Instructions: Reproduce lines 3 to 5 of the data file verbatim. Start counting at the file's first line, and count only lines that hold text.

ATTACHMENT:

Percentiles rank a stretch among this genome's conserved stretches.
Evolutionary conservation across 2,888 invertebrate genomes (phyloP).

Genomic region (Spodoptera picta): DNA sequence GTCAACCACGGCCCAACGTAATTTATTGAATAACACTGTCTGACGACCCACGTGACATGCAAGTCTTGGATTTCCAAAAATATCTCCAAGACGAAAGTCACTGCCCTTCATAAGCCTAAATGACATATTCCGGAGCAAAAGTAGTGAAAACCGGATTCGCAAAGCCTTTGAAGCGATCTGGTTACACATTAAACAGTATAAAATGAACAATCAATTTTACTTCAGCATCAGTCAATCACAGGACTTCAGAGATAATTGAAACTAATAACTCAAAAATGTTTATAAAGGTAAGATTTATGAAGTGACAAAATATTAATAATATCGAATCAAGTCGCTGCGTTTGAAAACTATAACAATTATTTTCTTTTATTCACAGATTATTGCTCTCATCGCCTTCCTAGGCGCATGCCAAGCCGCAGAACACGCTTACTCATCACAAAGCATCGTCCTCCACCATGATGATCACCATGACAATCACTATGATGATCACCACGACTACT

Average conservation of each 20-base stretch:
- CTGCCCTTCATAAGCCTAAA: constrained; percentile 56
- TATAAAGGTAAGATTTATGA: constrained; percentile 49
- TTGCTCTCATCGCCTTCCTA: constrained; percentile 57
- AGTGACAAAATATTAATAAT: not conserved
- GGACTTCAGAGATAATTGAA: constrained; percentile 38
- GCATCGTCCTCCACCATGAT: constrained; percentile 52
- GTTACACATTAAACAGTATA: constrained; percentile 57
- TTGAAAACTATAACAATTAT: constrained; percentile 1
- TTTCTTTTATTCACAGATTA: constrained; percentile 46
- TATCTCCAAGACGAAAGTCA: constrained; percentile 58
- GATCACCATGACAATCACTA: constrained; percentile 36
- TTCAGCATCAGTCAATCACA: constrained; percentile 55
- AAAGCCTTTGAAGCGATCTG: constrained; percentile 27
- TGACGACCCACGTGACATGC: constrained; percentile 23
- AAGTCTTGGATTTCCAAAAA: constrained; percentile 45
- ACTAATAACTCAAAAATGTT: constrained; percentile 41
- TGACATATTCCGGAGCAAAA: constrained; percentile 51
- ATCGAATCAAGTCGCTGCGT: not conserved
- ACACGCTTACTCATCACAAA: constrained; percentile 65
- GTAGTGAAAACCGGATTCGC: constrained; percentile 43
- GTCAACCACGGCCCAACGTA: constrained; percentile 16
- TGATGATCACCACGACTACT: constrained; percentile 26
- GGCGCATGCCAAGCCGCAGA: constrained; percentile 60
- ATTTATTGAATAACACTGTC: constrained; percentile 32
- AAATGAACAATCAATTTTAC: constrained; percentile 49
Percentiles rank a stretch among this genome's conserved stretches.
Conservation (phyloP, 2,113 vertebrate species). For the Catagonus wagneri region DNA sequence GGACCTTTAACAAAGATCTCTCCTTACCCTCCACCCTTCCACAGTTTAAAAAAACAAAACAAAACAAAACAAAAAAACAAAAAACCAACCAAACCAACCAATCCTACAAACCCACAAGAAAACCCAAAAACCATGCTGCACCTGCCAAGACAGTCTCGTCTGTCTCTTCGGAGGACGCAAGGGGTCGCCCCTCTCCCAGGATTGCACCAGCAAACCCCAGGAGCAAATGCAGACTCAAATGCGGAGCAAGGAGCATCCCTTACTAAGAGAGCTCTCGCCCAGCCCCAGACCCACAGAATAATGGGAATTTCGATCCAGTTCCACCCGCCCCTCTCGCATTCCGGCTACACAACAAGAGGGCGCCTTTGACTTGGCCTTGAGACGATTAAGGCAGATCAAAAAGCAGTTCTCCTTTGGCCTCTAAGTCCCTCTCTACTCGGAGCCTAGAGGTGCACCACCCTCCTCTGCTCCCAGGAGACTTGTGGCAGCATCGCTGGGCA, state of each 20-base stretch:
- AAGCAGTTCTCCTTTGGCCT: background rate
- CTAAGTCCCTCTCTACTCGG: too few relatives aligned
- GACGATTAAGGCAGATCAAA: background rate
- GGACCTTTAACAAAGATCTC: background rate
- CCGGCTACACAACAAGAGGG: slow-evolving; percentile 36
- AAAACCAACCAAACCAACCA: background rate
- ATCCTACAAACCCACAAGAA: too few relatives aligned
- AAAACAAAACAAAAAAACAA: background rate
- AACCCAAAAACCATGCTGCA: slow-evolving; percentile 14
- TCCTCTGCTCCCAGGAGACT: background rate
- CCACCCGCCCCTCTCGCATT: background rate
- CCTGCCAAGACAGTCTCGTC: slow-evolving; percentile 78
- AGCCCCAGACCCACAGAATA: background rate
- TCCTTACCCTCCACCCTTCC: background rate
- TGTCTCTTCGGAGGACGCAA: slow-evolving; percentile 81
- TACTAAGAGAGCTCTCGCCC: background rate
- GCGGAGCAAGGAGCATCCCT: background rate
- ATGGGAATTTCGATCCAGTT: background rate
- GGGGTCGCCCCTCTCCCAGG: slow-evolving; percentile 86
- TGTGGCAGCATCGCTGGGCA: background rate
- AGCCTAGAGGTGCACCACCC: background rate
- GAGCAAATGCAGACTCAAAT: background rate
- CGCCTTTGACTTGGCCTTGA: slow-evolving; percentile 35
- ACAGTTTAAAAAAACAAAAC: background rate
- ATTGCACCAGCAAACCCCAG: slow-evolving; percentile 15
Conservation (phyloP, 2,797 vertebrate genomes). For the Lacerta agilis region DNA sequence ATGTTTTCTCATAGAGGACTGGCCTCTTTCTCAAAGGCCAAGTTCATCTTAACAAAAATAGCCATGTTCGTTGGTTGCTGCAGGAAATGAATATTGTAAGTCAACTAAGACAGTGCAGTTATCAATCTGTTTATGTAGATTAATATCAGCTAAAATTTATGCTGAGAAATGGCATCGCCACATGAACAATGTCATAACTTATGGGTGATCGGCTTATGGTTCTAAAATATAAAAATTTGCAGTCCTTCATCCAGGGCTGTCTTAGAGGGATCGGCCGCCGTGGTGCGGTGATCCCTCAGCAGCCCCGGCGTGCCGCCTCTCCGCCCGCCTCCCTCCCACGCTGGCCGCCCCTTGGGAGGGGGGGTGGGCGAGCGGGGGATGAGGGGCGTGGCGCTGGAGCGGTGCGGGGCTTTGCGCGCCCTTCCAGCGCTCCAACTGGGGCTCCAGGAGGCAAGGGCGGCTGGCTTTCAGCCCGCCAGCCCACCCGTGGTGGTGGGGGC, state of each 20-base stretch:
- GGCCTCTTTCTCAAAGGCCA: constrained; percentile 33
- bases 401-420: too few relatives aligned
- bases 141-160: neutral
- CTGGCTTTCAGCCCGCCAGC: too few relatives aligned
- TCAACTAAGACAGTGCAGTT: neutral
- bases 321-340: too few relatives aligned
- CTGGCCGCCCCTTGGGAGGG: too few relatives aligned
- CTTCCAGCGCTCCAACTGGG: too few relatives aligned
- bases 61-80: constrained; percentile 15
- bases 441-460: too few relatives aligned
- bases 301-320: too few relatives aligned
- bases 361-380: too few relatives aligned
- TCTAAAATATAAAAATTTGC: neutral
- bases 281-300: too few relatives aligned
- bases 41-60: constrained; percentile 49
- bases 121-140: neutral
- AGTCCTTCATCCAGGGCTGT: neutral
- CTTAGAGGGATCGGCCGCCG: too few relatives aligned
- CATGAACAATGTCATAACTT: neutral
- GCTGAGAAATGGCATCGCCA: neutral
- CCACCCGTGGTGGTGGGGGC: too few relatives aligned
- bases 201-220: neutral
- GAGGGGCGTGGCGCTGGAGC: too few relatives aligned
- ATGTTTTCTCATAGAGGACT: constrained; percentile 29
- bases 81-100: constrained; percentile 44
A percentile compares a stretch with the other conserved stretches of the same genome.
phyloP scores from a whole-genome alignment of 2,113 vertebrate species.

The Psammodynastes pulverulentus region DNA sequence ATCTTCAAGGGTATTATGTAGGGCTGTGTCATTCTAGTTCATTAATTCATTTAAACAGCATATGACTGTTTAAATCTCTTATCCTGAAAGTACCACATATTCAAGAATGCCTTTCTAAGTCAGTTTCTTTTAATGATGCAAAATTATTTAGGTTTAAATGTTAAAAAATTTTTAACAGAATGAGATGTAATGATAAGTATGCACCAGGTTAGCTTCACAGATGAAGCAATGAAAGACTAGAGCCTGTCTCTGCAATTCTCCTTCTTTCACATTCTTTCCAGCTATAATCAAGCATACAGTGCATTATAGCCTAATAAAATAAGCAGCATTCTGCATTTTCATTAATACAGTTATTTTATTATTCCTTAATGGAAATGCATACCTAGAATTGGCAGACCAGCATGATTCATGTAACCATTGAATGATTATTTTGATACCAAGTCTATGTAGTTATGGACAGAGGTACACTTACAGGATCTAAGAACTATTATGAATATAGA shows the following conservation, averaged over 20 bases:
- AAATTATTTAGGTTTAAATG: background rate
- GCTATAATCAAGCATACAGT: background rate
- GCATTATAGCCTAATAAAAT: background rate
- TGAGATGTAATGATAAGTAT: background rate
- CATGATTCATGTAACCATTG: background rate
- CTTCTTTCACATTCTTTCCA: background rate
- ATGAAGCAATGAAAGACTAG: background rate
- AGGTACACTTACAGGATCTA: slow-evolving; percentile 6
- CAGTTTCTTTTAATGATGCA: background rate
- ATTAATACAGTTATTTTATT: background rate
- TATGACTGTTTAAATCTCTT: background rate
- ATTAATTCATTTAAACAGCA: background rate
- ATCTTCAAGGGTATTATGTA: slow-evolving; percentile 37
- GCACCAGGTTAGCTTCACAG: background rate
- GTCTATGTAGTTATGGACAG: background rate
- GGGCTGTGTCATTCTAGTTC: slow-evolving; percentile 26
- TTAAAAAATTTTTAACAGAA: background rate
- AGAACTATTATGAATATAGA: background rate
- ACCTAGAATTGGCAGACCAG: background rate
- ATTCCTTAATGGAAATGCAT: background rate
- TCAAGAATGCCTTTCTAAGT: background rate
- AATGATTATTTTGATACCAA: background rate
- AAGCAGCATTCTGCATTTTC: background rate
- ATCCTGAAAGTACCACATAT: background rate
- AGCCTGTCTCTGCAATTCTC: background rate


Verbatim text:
Genomic region (Spodoptera picta): DNA sequence GTCAACCACGGCCCAACGTAATTTATTGAATAACACTGTCTGACGACCCACGTGACATGCAAGTCTTGGATTTCCAAAAATATCTCCAAGACGAAAGTCACTGCCCTTCATAAGCCTAAATGACATATTCCGGAGCAAAAGTAGTGAAAACCGGATTCGCAAAGCCTTTGAAGCGATCTGGTTACACATTAAACAGTATAAAATGAACAATCAATTTTACTTCAGCATCAGTCAATCACAGGACTTCAGAGATAATTGAAACTAATAACTCAAAAATGTTTATAAAGGTAAGATTTATGAAGTGACAAAATATTAATAATATCGAATCAAGTCGCTGCGTTTGAAAACTATAACAATTATTTTCTTTTATTCACAGATTATTGCTCTCATCGCCTTCCTAGGCGCATGCCAAGCCGCAGAACACGCTTACTCATCACAAAGCATCGTCCTCCACCATGATGATCACCATGACAATCACTATGATGATCACCACGACTACT

Average conservation of each 20-base stretch:
- CTGCCCTTCATAAGCCTAAA: constrained; percentile 56